Raspberry Pi Model B+ | Linux Voice

Information on new improved version of Raspberry Pi model B



  1. Tomi Engdahl says:

    Introducing The Raspberry Pi B+

    sme lucky soul just received an unreleased model of Raspberry Pi

    From the looks of it, this new board features four USB ports, a new, 40-pin GPIO header, and more screw holes that will allow you to secure this to anything. The analog video out is gone, and the SD card connector – a weak point of the original design – might be replaced with a microSD connector. Oh, every Raspi case that has ever been made? They won’t work.

  2. Tomi Engdahl says:

    “Final evolution” of original Raspberry Pi gains micro-SD and lower power consumption

    The Raspberry Pi Model B+ is different enough to warrant new cases, and has valuable new features, but the processor and RAM are the same as the Model B. The price remains the same too, at $35.

    The changes are mostly in the connector layout, meaning cases for the existing Model B may not be compatible. A couple parts and kits also won’t work anymore with the new design, such as the Wolfson audio card and the Adafruit Cobbler prototyping kit (at least, not out of the box).

    Apart from the changes listed above, it uses the same 700MHz processor and also has half a gig of RAM. However, because “industrial customers” might still want to continue with the Model B layout, production of that model will continue “for as long as there’s demand for it.”

  3. Tomi Engdahl says:

    The Raspberry Pi Model B+ Is Here (Again!)

    Depending on who you believe, yesterday someone either broke an NDA or was the lucky recipient of an Element 14 shipping error. Nevertheless, we were lucky enough to get a glimpse at the new Raspberry Pi Model B+. Today, everything is live, and Adafruit has a great teardown of what’s new, what’s changed, and what’s completely different in this new board.

    This is the same 700 MHz Broadcom chip with 512MB of RAM.

    Despite not having an upgraded CPU, there are some neat features that addressed the complaints of the original Pi: The standard sized SD card socket is replaced with a microSD card socket that won’t stick out over the edge of the board. The ports are rearranged, with the analog video out on a TRRS plug with the audio. There are now four USB ports and an Ethernet port
    and mounting holes galore: they’re M2.5 holes in a square 58mm wide and 49mm high. Also included in the B+ is a completely redesigned power supply – the jumbo linear regulator is gone

    The biggest change for anyone looking making a project with the Pi is the expanded GPIO header. This is a 40 pin header, with the ‘top’ pins identical to the original 26 pin header. Yes, all your existing Pi plates/shields/whatevers will still work.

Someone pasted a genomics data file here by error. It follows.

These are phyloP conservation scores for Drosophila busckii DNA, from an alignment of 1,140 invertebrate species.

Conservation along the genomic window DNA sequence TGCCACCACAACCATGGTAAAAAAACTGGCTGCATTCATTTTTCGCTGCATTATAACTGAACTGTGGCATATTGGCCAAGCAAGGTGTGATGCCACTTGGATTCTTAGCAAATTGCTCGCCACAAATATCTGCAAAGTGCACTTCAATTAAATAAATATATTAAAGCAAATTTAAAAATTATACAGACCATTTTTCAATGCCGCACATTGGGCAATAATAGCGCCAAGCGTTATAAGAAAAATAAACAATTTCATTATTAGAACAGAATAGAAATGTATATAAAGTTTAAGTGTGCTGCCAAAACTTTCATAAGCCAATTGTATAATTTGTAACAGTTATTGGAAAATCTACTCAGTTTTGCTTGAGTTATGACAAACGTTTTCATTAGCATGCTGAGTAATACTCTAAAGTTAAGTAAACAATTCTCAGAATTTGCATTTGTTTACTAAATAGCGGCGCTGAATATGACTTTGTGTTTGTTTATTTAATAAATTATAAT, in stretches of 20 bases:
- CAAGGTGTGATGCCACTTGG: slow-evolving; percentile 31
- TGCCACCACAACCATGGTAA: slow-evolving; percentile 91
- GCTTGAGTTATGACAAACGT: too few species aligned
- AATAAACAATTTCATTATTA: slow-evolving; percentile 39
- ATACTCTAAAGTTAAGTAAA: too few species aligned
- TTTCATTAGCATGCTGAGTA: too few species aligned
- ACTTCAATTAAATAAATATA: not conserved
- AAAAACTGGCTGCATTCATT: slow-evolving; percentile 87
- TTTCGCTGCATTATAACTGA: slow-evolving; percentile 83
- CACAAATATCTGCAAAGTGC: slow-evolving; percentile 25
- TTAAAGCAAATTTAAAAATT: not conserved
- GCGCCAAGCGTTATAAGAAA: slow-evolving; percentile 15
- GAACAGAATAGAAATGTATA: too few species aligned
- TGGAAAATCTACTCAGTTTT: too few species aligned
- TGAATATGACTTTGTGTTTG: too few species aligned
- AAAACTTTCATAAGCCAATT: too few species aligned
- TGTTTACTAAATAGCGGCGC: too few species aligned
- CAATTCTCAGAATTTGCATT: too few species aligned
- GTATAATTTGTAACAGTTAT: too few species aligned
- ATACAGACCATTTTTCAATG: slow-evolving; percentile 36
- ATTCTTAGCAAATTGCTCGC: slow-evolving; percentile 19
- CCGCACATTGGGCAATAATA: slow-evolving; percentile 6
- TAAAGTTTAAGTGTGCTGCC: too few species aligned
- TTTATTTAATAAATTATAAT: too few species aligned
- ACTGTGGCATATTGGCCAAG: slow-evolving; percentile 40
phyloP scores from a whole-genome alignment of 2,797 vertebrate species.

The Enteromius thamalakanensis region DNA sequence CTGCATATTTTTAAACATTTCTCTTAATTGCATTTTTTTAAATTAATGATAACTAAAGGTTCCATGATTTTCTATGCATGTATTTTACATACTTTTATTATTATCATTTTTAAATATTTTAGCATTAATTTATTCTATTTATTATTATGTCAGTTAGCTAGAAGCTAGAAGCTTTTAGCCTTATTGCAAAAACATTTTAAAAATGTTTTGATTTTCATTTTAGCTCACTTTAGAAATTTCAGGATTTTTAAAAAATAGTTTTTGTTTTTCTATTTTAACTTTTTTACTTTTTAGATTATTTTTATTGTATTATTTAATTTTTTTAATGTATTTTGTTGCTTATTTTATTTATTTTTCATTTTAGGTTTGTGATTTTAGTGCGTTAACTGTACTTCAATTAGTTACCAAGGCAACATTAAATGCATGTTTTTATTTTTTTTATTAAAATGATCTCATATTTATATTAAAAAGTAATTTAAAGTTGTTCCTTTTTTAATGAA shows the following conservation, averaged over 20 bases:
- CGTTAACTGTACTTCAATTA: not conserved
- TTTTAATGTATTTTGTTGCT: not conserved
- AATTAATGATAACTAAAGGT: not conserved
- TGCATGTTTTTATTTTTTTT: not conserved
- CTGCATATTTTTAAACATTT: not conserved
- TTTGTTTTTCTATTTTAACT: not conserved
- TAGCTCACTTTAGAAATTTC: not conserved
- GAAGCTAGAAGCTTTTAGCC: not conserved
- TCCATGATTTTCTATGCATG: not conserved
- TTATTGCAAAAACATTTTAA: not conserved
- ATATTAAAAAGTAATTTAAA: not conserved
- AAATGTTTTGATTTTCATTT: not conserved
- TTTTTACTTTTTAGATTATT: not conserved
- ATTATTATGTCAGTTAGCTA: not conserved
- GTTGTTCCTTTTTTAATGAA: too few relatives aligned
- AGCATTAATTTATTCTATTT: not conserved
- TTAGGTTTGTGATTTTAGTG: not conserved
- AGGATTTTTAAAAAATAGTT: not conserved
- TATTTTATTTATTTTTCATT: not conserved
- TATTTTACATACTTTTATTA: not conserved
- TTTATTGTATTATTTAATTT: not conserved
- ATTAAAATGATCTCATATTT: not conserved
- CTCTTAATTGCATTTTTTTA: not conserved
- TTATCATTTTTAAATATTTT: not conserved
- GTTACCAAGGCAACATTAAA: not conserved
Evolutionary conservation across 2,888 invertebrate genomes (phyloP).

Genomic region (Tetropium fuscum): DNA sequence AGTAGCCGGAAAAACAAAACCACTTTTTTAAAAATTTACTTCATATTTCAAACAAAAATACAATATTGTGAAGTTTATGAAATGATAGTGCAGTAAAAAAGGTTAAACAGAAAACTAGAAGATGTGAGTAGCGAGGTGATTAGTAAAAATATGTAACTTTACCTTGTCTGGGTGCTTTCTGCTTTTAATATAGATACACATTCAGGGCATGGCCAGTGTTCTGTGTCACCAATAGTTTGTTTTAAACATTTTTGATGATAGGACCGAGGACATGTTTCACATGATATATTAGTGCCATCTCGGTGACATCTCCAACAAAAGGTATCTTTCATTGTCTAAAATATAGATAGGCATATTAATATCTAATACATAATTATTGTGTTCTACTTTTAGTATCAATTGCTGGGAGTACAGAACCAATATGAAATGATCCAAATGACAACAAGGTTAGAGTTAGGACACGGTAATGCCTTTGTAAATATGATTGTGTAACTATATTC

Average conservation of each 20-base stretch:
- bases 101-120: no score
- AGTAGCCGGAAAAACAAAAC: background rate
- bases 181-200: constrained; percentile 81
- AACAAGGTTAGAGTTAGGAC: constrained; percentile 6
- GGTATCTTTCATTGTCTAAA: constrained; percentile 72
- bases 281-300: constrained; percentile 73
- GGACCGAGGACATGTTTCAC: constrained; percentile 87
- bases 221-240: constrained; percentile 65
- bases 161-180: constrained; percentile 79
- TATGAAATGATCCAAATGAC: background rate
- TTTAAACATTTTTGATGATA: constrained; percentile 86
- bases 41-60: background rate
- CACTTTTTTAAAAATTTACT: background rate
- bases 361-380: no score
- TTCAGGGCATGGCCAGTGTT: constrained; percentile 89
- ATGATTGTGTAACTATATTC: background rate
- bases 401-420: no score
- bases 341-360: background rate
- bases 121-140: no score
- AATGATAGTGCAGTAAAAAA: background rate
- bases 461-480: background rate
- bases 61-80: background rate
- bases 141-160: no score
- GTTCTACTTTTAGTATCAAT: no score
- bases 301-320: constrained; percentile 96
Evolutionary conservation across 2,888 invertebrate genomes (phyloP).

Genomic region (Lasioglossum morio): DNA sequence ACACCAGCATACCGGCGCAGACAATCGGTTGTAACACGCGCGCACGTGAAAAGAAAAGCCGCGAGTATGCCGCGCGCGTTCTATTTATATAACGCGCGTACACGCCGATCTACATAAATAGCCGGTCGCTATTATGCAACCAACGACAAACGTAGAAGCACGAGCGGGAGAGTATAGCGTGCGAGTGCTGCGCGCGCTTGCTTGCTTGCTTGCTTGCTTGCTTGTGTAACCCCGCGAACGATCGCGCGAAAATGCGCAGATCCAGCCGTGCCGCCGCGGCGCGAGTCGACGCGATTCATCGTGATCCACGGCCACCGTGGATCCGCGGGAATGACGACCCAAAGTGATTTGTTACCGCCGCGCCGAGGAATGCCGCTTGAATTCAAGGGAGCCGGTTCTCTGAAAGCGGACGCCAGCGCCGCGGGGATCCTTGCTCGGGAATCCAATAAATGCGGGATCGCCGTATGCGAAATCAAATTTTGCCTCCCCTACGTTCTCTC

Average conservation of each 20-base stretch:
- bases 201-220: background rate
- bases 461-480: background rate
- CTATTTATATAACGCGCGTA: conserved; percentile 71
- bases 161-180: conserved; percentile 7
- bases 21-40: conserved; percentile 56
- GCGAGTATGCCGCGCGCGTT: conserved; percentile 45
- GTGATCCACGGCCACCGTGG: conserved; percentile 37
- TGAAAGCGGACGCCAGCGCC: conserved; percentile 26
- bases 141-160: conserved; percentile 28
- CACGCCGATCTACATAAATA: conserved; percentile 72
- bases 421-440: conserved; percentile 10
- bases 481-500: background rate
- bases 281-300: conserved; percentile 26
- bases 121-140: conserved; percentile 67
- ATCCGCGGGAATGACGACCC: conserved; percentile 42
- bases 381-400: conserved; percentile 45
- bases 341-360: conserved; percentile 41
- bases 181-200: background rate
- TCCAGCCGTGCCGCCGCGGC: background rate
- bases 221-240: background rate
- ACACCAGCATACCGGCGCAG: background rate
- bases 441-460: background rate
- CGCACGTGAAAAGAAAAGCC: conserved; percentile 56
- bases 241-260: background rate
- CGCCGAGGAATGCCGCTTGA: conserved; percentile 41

4. Tomi Engdahl says:


    Yep, that’s right, the fantastic engineers at Raspberry Pi HQ have blessed us with a new design. They’ve taken all the feedback over the last 3 years and rolled out a nice updated Pi with many fixes and extras…all at the same price!

    What does/doesn’t work anymore

    Just about all our Pi plates work fine

    You may need a new Kernel/Firmware
    Without new kernel/firmware, the USB/Ethernet chip doesn’t work

    Even though the ‘top 26 pins’ are still compatible pinouts, IDC cables have a bit of a thicker part and the ends, so it will bump into the #27 and #28′th pins when you try to plug it in.

    Wolfson Audio Card & Other I2S (not I2C) Devices

    We don’t know of any old Model B enclosures that still work. Since the ports have switched around, and the mounting holes moved

  5. Tomi Engdahl says:

    Raspberry Pi B+: PHWOAR, get a load of those pins
    More USB ports than your laptop? You’d better believe it…

    Review You might think that as a purveyor of a nifty compact computer selling in the millions, you’d consider two years after the debut of your first offering that it was high time you tempted back the buyers with a go-faster, more capacious and shinier model. Heck, Apple and others don’t even wait that long: they upgrade products year in, year out.

    Not so for the Raspberry Pi Foundation, for whom such compressed upgrade cycles are vulgarly short. The very first Raspberry Pi Model B micros slipped out early in 2012, and just over two-and-a-half years later, we have the follow-up, the Model B+ – and it isn’t even an upgrade in the modern sense of the word.

    It is a better device, but it has been given an old-style upgrade of the kind made back when the word meant a small incremental improvement and didn’t refer to an almost entirely new product that just happens to sport the same name as its predecessor.

    The B+ is simply a redesigned version of the original – the Foundation calls it an “evolution” of the original Pi, and dubs it “Revision 3″ of the B – rather than an updated version.

    So what has changed? From a compute perspective, not a jot. The B+ runs no more quickly and has no extra memory than the B has.

    Gone, then, is the flaky, latch-less SD card reader, replaced by a Micro SD slot that is spring-loaded to prevent the inadvertent card removals that fritzed so many Model A and Model B users’ installed operating systems.